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March 28th, 2007 WW Editorial Staff | Rogue of the Week
 

As yet nameless narc of nonelection-year nefariousness

From the shadowy reaches of futuristic-sounding "robo calls" springs this week's Rogue

     
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From the shadowy reaches of futuristic-sounding "robo calls" springs this week's Rogue—an as yet nameless narc of nonelection-year nefariousness.

Last week, Oregon House District 30 got blasted with anonymous phone calls slamming state Rep. David Edwards (D-Hillsboro) for alleged ethics violations. Trouble is, those charges have the same degree of, shall we say, "truthiness" as U.S. Attorney General Alberto Gonzales' recent claim that he had little to do with the firings of eight federal prosecutors.

Caller ID revealed the automated messages about Edwards came from a number listed as 000-0000. Here's what the phone call said:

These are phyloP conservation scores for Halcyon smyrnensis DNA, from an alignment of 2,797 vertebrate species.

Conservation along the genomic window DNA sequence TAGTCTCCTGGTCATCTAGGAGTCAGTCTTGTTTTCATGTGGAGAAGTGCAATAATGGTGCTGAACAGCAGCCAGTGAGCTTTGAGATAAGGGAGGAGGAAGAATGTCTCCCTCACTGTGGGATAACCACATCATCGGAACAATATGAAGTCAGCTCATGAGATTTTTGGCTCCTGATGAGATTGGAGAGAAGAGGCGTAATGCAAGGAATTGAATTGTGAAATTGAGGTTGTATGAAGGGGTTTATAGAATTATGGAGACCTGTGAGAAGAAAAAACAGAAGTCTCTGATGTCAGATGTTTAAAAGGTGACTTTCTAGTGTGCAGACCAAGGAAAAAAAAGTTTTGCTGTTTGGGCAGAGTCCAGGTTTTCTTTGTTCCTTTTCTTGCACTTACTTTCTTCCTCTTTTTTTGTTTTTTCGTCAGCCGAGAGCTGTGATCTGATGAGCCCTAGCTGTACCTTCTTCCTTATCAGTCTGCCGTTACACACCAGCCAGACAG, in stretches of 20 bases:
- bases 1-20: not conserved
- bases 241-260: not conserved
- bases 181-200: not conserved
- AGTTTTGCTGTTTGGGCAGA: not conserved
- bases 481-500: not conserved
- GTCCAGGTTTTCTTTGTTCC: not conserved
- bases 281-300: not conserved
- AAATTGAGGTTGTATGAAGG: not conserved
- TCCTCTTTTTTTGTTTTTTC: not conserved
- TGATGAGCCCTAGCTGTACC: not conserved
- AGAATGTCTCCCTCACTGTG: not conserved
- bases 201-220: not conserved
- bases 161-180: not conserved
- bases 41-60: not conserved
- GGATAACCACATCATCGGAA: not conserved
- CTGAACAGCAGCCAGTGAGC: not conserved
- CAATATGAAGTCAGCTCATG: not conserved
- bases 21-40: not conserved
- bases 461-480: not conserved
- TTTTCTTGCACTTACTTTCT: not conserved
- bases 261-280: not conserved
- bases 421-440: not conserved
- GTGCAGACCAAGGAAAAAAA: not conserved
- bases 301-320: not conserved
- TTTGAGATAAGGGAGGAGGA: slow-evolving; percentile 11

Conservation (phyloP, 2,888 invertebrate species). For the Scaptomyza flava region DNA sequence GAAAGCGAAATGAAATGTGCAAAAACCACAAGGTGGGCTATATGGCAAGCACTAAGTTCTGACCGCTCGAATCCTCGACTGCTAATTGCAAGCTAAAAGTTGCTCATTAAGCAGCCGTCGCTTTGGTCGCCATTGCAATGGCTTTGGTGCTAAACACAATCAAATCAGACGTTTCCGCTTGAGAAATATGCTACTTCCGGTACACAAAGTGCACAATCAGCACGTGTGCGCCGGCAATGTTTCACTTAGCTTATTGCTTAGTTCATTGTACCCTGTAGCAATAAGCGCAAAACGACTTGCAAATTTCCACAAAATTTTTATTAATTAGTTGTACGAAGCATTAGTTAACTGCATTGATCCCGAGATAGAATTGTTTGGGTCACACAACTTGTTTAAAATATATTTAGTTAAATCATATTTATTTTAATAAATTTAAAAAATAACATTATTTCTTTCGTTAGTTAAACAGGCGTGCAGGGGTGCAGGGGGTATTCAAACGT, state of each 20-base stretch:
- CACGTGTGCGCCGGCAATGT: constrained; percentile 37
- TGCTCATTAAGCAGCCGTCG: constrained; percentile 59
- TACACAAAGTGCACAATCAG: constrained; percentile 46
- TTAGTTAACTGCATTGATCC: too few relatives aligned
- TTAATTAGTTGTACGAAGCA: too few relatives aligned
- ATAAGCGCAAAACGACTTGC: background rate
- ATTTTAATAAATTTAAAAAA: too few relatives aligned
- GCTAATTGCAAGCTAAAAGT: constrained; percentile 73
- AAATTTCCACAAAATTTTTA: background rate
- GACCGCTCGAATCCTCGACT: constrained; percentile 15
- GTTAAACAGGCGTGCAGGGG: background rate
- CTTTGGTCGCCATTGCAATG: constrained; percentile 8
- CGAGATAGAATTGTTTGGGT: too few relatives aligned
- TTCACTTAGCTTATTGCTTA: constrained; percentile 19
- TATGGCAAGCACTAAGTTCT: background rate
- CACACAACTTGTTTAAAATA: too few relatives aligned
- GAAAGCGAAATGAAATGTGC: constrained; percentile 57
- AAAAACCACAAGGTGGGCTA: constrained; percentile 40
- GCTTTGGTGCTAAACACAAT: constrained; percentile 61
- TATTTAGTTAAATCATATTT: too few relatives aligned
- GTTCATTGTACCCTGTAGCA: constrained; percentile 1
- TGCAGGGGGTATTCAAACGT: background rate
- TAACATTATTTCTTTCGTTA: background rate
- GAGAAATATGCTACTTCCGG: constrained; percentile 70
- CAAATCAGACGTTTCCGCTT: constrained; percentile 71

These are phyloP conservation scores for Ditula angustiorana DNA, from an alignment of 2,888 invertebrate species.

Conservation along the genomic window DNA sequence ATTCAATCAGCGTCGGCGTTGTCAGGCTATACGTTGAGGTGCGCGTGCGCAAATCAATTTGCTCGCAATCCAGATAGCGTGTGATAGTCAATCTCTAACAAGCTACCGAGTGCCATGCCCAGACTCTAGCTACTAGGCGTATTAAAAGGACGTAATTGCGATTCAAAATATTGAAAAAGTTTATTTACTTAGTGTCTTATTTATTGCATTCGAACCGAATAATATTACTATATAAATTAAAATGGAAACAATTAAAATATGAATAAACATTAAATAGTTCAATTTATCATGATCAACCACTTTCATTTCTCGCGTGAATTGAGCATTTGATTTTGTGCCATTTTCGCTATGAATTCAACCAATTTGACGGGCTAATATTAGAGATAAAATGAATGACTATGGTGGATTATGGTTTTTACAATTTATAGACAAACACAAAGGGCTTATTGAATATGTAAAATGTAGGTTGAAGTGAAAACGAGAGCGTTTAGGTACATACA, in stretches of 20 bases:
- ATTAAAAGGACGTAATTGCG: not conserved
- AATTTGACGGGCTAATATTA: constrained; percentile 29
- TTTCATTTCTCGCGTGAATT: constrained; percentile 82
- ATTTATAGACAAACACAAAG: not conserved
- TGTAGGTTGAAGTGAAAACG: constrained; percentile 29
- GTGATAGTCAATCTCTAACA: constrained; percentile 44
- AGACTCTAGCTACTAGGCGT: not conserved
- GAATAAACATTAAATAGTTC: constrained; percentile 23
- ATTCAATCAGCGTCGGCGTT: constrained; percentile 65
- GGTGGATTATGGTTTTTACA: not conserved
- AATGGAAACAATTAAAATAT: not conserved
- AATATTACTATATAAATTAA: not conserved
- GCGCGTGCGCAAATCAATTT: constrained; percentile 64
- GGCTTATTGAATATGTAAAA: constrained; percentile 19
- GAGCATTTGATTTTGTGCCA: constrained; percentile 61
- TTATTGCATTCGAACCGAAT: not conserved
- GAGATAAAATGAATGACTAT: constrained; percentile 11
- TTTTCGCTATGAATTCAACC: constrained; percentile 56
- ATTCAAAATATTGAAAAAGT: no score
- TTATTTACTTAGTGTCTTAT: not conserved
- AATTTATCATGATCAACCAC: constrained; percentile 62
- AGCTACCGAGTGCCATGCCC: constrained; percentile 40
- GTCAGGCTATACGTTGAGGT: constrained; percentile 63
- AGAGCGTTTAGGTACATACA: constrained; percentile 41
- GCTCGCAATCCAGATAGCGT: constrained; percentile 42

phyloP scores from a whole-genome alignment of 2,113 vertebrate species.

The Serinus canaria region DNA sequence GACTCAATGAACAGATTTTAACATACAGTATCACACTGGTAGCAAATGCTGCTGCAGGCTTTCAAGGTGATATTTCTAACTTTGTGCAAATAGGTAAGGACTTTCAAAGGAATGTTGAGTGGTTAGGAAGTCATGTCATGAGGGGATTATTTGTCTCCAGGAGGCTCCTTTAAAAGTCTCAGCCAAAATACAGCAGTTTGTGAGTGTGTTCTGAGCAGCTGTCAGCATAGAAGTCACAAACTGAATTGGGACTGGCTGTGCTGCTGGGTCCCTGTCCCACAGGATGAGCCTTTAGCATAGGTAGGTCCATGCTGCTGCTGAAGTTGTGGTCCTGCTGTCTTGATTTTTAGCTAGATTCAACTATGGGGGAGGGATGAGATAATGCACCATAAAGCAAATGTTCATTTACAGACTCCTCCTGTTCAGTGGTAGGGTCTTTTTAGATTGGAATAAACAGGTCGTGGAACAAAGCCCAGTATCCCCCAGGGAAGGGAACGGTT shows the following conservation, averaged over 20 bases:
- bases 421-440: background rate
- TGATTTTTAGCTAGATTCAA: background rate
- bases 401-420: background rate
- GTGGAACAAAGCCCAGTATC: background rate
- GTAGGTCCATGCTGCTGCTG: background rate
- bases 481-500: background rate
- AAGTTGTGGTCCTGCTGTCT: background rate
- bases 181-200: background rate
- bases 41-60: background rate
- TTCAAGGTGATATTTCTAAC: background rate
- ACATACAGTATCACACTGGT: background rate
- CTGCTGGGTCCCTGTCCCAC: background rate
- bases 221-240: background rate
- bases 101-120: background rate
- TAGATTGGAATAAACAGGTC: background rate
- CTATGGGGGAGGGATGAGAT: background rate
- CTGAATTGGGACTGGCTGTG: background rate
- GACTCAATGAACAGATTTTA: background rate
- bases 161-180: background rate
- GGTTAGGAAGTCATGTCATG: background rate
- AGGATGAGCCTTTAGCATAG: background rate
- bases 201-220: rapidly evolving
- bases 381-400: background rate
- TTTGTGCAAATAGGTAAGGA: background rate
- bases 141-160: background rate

"First, David Edwards voted against a ban on accepting gifts from lobbyists. Now he's being investigated for possible violations of rules prohibiting campaign contributions during the legislative session. Call David Edwards at 503-986-1430 and tell him to clean up his act."

The only current investigation remotely related to Edwards is one prompted by the Oregon Republican Party. On March 20, party Chairman Vance Day wrote the state elections office to allege that Our Oregon, a labor-backed nonprofit group, violated election law when it recently mailed postcards to Edwards' constituents about a town hall meeting with their representative.

But the Secretary of State's office says Our Oregon's actions were legit. And as the Loaded Orygun blog points out, the claim that Edwards voted against the lobbyist gift ban is misleading since he did vote for a law to strengthen those regulations.

State Republican Party spokesman Shawn Cleave says the party had nothing to do with the robo calls but did spread news of the complaint by email.

To state Sen. Rick Metsger (D-Welches), who has co-sponsored new legislation that would curb robo calls, SB 863 and SJR 33, the messages are a perfect example of their menace. "They're so prolific and they're so cheap," says Metsger. "You can use them for all sorts of skulduggery without being held accountable."

 
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